It seems it has become an annual Thanksgiving Day tradition for me to head on over to Red Mountain and Ruffner Mountain to climb to the 1200ft summits. This year I did the route in the reverse direction so that I could put in my Strava Shoot-out effort on the Grants Mill – Karl Daly climb. It was a good effort on the climb, and I ended up beating my previous best time by 34 seconds … I made a video narrating my effort on the climb … if you watch it on youtube you can click on the time bookmarks in the description to jump to a specific part of the climb.
After climbing back up Karl Daly again to narrate the video, I headed on over to Red Mountain via John Rogers to get to US-11 to take me to Trussville. The first 1200 climb is the Turncliff radio tower climb. One of the unique features of this climb is the kudzu forest that you ride through. The other unique feature is the tiny neighborhood that is built almost entirely above 1200 ft on a very small saddle between two slightly higher 1200 ft points. There are some cool turns as well just to get to the neighborhood (see Garmin screenshot)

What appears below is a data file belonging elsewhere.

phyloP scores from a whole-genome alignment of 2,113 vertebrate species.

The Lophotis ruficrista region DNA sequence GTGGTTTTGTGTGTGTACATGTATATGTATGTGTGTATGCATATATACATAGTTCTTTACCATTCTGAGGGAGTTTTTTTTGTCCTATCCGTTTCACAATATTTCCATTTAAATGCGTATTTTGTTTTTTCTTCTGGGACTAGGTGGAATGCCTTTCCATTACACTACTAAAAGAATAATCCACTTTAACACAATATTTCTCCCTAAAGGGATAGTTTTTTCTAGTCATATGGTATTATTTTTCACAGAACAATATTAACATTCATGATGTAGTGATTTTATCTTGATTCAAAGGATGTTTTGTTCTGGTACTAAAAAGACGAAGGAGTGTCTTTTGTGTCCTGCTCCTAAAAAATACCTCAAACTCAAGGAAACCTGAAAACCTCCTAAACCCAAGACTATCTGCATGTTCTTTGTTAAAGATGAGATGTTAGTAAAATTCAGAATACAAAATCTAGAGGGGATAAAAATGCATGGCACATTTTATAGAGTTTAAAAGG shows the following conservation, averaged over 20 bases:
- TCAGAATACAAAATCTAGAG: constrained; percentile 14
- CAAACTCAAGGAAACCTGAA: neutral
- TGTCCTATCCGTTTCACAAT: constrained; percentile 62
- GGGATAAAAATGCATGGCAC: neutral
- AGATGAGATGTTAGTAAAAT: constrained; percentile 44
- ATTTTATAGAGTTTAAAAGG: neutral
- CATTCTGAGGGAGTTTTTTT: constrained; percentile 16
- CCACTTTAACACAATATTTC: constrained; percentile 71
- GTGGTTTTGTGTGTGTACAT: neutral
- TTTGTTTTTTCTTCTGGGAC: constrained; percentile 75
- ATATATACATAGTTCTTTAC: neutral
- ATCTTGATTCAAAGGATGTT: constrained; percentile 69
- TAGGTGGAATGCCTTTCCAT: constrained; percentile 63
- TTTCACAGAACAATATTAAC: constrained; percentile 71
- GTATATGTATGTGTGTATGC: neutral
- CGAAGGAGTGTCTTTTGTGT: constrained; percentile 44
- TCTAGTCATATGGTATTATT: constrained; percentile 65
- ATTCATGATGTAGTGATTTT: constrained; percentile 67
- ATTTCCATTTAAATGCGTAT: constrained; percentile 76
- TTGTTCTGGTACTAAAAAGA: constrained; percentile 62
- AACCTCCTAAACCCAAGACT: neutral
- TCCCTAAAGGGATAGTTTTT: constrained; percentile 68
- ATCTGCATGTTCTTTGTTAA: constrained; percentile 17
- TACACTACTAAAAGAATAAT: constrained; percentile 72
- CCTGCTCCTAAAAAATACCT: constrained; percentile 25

Turncliff kudzu forest
Turncliff neighborhood turns. The road to the lower left is the radio tower climb.
After descending back down from the Turncliff neighborhood, I headed back up again climbing up above the St Vincent’s East hospital to a cool water tower. This climb starts out with a 40% cement ramp out of the hospital parking lot, which then turns into a deep gravel road. I’m hit or miss on whether I can clear it on a given day … fall is particularly tough because of all the leaves, but I somehow managed to clear it today and not fall down on the way back down.